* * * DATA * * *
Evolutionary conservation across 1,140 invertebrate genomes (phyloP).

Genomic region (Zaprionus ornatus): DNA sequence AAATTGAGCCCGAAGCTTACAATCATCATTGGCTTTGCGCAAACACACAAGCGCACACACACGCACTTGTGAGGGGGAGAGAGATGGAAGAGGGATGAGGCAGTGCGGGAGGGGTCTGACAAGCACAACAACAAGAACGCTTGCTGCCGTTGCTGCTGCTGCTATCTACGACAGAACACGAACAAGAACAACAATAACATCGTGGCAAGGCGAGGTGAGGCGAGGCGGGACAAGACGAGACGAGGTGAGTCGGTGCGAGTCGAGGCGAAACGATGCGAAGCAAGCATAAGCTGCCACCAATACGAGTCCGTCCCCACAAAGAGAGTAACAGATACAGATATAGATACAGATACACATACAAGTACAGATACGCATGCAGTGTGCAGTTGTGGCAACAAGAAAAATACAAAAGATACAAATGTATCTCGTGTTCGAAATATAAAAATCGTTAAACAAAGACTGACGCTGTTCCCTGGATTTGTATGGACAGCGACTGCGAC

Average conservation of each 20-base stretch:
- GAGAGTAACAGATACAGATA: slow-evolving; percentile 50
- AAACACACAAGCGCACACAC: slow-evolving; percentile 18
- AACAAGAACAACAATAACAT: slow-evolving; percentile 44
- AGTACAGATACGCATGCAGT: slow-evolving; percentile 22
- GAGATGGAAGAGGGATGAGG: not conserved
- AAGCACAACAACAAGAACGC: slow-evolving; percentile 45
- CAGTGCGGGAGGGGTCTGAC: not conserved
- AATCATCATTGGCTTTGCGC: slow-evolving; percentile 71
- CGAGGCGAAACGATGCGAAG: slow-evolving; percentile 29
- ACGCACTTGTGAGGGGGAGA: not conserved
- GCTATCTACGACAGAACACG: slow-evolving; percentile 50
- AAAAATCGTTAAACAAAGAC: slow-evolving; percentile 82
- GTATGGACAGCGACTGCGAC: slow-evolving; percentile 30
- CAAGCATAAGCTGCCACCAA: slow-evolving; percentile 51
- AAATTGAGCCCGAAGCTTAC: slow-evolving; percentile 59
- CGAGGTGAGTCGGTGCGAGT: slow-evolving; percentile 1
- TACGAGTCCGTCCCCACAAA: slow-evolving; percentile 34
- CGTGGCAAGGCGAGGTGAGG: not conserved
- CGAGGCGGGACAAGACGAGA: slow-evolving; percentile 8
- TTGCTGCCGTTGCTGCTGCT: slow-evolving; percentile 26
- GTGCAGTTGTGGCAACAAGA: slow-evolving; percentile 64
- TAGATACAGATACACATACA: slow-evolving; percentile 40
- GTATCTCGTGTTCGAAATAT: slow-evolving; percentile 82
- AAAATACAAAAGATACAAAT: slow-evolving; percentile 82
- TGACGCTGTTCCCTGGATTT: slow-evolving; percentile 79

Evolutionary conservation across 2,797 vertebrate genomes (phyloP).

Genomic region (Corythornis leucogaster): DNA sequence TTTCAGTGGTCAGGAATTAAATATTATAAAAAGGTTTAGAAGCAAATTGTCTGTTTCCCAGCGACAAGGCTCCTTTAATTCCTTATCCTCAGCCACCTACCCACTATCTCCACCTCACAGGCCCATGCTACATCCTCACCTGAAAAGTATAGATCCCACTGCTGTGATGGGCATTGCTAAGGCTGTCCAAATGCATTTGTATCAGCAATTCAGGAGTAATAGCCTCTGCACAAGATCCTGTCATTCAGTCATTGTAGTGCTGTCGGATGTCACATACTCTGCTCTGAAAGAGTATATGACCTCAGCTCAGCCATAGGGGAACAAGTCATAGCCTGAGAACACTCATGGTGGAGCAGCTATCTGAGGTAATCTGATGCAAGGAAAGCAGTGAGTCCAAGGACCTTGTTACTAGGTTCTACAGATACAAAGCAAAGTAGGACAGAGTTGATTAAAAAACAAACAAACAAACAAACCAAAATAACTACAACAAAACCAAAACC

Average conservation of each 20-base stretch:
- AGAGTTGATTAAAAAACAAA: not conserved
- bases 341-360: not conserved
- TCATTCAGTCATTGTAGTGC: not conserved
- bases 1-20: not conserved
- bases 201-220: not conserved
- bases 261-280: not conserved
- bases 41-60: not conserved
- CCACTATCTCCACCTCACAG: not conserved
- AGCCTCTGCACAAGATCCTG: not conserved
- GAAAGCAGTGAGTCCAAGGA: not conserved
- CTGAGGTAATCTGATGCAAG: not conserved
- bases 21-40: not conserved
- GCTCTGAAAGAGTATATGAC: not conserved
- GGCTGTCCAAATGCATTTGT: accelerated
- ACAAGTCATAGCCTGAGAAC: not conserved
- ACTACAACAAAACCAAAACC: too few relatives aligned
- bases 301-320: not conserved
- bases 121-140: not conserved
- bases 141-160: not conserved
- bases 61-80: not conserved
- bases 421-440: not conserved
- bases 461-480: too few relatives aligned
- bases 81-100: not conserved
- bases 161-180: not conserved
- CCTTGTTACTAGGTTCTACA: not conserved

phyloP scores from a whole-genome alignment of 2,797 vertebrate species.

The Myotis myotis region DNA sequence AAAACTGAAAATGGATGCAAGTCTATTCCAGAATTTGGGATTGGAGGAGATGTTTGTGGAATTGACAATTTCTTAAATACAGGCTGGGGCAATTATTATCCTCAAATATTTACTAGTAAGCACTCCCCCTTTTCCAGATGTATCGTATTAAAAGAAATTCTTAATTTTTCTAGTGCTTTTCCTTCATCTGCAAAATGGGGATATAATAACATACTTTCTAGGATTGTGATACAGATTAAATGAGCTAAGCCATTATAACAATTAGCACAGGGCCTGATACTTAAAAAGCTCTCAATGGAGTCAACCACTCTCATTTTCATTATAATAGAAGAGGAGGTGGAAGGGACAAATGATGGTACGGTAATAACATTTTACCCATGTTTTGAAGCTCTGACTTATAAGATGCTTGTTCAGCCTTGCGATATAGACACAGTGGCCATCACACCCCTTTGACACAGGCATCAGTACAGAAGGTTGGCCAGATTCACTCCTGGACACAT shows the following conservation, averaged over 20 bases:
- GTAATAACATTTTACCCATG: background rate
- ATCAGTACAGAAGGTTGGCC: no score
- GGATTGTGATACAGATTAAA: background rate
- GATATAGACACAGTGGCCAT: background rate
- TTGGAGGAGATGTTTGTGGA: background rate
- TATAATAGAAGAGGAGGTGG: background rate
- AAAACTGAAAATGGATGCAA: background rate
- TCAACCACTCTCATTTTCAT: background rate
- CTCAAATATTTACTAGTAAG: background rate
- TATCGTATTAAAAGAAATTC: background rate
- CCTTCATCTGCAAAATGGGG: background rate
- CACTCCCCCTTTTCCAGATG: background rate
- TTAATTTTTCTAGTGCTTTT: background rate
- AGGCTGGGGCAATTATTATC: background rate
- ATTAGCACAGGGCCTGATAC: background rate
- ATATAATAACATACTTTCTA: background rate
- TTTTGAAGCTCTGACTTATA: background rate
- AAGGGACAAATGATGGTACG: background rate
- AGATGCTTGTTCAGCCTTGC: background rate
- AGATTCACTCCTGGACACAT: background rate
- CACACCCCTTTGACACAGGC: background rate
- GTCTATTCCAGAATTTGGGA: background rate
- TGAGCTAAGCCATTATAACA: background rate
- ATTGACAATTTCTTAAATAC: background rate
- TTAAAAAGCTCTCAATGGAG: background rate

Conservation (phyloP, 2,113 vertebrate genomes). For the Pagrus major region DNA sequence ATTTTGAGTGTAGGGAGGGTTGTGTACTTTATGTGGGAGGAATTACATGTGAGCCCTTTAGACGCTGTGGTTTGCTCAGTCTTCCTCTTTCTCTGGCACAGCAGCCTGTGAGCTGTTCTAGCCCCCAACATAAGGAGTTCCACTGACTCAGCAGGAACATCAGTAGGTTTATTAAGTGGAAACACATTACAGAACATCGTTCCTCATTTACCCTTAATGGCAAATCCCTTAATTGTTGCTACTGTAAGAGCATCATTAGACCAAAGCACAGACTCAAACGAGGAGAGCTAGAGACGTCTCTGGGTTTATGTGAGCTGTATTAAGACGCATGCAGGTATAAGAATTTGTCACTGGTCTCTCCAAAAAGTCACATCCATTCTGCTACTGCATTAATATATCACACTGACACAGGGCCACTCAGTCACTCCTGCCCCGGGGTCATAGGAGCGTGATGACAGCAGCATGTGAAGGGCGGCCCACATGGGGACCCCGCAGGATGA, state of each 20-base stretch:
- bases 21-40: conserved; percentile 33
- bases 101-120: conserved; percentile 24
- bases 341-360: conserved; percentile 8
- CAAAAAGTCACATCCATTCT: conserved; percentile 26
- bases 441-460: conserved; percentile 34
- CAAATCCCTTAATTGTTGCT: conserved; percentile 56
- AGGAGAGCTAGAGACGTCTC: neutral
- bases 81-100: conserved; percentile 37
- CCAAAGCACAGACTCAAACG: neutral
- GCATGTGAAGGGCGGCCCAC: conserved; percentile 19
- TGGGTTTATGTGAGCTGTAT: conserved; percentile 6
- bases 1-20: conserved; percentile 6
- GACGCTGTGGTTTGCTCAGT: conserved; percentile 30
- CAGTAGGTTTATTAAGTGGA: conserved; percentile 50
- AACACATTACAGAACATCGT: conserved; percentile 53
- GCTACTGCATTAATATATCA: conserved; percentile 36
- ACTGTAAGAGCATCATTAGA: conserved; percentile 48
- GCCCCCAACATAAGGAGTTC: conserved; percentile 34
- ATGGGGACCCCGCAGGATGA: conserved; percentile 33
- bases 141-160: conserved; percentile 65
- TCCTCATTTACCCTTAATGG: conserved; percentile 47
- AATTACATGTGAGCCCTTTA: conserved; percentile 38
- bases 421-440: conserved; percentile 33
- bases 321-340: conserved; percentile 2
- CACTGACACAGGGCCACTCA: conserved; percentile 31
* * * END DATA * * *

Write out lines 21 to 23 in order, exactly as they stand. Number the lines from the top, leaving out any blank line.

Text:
- CGTGGCAAGGCGAGGTGAGG: not conserved
- CGAGGCGGGACAAGACGAGA: slow-evolving; percentile 8
- TTGCTGCCGTTGCTGCTGCT: slow-evolving; percentile 26